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Uber, Lyft turn to state Legislature in battle with cities

Several cities have adopted local ordinances putting regulations on new ride-hailing services like Uber.
Several cities have adopted local ordinances putting regulations on new ride-hailing services like Uber. Star-Telegram

Representatives from Uber and Lyft urged lawmakers to adopt statewide regulations for the ride-hailing industry during a Texas Capitol hearing on Wednesday, citing what they called burdensome local ordinances that have driven them to leave Austin and other Texas cities.

The companies fielded pointed questions from members of the House Committee on Business and Industry about safety concerns and how local regulations, like those in Austin, impact their operations.

“I think we first need to recognize the obvious — technology is changing our lives,” said Committee Chairman René Oliveira, D-Brownsville, at the start of the hearing. “These changes are going to be very profound; you’ve already seen that in Austin ... but this is not just an Austin, Travis County issue.”

Currently, regulations for ride-hailing companies are handled on a city-by-city basis. The Legislature discussed potential regulations during the 2015 session, but those bills failed to gain any traction. Now, several months ahead of the next session, lawmakers are revisiting the issue after Austin citizens voted in May to keep in place a requirement for ride-hailing drivers to undergo fingerprint-based background checks.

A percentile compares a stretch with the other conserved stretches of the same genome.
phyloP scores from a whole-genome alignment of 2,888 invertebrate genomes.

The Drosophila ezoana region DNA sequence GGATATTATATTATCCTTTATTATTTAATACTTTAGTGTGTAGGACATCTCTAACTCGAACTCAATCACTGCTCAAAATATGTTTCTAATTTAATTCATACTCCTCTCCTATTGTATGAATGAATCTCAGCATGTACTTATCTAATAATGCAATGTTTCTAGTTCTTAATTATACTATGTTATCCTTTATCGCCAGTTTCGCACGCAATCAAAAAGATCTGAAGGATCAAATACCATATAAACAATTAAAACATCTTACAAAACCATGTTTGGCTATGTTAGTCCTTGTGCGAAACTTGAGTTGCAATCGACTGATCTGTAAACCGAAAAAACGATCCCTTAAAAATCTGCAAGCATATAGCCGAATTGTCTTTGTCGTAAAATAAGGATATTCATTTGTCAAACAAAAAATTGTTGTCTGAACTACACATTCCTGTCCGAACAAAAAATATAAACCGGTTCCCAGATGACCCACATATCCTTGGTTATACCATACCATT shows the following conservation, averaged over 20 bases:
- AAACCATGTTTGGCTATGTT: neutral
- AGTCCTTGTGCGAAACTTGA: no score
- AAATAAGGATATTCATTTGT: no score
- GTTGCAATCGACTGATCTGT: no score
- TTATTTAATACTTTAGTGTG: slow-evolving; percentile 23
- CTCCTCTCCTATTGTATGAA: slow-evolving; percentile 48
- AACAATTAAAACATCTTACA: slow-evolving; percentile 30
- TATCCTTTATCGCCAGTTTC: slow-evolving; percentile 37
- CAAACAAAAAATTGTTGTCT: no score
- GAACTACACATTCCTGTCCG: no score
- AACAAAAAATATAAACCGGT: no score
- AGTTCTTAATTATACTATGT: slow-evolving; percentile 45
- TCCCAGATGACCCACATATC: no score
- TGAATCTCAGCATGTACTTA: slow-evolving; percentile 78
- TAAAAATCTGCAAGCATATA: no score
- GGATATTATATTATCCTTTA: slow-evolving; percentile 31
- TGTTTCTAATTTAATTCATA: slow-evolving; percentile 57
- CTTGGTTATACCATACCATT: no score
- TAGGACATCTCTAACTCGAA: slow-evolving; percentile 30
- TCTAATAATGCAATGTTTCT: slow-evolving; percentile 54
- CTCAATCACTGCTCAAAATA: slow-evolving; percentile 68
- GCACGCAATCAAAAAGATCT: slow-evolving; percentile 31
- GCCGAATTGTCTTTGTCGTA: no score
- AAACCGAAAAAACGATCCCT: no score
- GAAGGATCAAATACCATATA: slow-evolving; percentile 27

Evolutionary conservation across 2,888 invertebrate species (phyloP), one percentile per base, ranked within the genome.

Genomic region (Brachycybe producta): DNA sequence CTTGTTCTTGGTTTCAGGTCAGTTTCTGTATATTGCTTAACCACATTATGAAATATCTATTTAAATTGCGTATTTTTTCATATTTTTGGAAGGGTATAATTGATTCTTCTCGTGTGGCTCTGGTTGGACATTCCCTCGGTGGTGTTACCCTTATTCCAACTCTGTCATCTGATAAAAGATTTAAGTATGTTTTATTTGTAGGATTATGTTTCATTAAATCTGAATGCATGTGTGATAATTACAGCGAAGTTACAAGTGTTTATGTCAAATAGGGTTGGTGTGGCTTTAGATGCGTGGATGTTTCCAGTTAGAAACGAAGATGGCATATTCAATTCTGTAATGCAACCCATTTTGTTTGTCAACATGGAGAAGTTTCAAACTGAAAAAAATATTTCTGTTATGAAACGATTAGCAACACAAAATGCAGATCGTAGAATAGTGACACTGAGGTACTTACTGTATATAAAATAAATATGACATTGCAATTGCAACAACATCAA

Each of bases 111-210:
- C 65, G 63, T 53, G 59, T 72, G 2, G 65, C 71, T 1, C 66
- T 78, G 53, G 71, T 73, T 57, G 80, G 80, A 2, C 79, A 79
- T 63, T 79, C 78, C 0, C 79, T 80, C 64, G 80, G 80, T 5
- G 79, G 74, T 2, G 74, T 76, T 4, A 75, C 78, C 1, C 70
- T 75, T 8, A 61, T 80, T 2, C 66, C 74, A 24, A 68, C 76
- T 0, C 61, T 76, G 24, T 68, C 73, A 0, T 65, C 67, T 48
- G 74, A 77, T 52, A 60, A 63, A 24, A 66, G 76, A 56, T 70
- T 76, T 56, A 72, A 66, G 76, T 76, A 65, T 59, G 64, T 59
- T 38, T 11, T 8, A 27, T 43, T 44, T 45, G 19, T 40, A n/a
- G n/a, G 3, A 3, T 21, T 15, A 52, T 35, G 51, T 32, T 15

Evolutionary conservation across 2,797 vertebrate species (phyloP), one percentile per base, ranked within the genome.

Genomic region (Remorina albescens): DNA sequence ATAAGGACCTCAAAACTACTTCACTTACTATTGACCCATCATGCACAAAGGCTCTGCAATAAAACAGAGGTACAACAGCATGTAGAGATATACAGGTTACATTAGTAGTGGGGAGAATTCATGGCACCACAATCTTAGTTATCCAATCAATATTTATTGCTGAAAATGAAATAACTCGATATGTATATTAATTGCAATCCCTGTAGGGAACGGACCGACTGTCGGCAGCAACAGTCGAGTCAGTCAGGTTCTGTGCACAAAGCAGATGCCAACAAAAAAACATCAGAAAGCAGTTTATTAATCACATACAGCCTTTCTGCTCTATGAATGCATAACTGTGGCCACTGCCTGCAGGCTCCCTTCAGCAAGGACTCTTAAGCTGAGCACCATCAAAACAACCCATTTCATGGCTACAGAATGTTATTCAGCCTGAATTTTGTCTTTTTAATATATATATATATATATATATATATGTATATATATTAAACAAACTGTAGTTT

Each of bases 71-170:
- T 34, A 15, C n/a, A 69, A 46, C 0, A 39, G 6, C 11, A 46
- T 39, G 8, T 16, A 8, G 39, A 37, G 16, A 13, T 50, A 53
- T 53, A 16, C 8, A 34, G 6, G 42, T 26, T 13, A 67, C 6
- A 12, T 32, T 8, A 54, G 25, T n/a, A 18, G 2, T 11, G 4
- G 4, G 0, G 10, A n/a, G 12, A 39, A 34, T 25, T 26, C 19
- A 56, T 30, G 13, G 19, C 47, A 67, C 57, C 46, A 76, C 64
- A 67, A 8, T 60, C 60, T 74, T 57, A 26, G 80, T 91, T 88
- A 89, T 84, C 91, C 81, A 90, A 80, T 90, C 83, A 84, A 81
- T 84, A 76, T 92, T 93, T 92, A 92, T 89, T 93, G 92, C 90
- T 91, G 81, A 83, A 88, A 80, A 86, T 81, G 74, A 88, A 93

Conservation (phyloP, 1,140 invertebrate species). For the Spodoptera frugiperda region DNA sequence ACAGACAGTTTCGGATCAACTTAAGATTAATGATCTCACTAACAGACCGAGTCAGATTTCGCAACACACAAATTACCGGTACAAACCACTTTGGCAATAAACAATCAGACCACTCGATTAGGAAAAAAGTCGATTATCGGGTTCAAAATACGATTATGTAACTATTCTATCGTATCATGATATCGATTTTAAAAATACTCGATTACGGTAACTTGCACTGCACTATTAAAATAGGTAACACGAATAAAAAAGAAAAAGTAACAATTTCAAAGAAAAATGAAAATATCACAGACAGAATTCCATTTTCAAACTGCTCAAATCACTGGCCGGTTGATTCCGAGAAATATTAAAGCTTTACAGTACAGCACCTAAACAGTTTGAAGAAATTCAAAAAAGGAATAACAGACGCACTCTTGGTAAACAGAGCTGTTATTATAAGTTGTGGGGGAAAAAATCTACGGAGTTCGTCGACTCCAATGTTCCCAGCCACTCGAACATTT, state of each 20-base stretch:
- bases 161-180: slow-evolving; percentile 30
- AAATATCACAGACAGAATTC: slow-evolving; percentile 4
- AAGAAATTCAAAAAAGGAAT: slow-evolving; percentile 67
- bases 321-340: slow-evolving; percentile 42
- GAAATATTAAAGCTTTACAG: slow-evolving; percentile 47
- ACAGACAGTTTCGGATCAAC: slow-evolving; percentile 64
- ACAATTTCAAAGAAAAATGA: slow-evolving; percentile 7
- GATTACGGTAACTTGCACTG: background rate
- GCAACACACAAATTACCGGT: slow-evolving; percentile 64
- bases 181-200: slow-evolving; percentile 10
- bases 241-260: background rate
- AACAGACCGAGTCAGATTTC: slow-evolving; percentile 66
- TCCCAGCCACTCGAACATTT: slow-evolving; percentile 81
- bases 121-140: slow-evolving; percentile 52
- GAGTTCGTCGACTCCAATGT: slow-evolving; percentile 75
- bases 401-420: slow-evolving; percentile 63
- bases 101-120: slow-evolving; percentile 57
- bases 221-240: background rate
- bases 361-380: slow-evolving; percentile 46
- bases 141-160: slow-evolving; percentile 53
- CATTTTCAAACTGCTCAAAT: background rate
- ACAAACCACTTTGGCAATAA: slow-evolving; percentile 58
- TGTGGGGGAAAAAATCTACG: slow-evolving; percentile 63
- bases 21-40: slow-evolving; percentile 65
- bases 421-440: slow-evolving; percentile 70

After the election, Uber and Lyft ceased operations in the city and are taking their fight to the Legislature.

“Statewide legislation is a path to providing consumers, drivers and visitors a consistent experience if they choose to download the Lyft app, open it on their phone and request a ride,” Rena Davis, a public policy manager for Lyft, told the committee. “This body has a role in ensuring the safety of Texans across the state by establishing a clear, workable regulatory framework that can be applied to all [transportation network companies] regardless of size and cities of operation.”

So far, Uber and Lyft’s approach has been to pull out of cities that pass regulations they don’t like. Both companies closed up shop in Galveston, Corpus Christi and Midland over rules requiring drivers to undergo fingerprint background checks – although Midland’s rules have since changed, drawing Uber and Lyft to return. (The Fort Worth City Council has been leaning in the opposite direction, considering steps to deregulate taxis and ride-booking companies.)

Oliveira said while he tends to favor local control, “there are some issues that demand state intervention.”

During the hearing, he asked both Davis and Sarfraz Maredia, the general manager for Uber in Texas, if they had data to support claims that they offer safer rides than taxis. Neither Davis nor Maredia provided specific numbers, to the frustration of the committee.

“I can’t believe [Lyft] or Uber doesn’t have data that we could look at that involves drivers and what the incident rate is,” Oliveira said, referring to the number of violent encounters between drivers and riders.

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